In Santomenno ex rel. John Hancock Trust v. John Hancock Life Ins. Co. (U.S.A), — F.3d –, 2014 WL 4783665 (3d Cir. Sept. 26, 2014), the plaintiffs, who were participants in employer-sponsored 401(k) benefit plans, claimed that John Hancock, an administrator that provided investment services to plans, breached its fiduciary duty by allegedly charging the retirement plans excessive fees.
The plans in question each had a trustee, who contracted with John Hancock to provide a “Big Menu” of potential investments, from which the trustees could select a “small menu” available to participants. The court noted that the plaintiffs incorrectly framed their argument as “whether John Hancock acted as a fiduciary to the Plans at some point and in some manner and then charged an excessive fee for that fiduciary service[.]” The court held that the correct “question is whether John Hancock acted as a fiduciary to the Plans with respect to the fees that it set.”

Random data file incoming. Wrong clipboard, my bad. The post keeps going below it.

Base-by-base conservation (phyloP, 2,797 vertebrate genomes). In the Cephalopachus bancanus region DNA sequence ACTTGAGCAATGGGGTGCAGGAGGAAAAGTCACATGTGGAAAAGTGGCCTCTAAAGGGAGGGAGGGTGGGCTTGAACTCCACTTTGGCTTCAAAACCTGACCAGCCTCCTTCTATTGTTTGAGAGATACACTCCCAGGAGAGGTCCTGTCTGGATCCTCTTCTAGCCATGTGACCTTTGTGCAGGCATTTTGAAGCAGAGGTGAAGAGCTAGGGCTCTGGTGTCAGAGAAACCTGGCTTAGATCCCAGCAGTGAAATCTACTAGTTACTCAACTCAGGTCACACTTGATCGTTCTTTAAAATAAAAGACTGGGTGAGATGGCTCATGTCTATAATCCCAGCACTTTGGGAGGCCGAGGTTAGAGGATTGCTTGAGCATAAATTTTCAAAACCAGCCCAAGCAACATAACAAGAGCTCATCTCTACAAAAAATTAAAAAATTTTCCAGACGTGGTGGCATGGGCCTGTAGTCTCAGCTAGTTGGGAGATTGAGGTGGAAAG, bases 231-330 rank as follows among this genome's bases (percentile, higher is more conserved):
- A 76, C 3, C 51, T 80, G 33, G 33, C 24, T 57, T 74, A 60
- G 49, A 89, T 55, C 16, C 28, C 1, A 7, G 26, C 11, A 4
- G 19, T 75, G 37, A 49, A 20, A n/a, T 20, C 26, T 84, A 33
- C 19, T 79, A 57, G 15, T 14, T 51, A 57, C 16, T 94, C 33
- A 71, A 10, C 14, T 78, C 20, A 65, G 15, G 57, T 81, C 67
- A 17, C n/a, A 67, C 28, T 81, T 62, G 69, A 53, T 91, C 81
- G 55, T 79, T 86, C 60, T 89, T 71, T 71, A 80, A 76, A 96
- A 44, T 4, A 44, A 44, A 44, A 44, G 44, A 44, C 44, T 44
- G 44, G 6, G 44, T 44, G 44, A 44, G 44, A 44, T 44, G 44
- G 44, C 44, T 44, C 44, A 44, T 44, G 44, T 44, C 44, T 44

In a lengthy opinion with detailed discussion, the court identified a number of actions that did not render John Hancock a fiduciary, including: (i) selection of investment options and accompanying fee structure; (ii) monitoring of performance of investment options and relaying that information to plan trustees; (iii) retention of authority to change options offered to plan trustees and alter the fees that it charged; and (iv) failure to unilaterally substitute less expensive share classes in funds made available to plan participants.
The court also held that the allegation that John Hancock rendered investment advice to the plans for a fee bore no nexus to the wrongdoing alleged in the complaint (i.e., allegedly charging an excessive fee).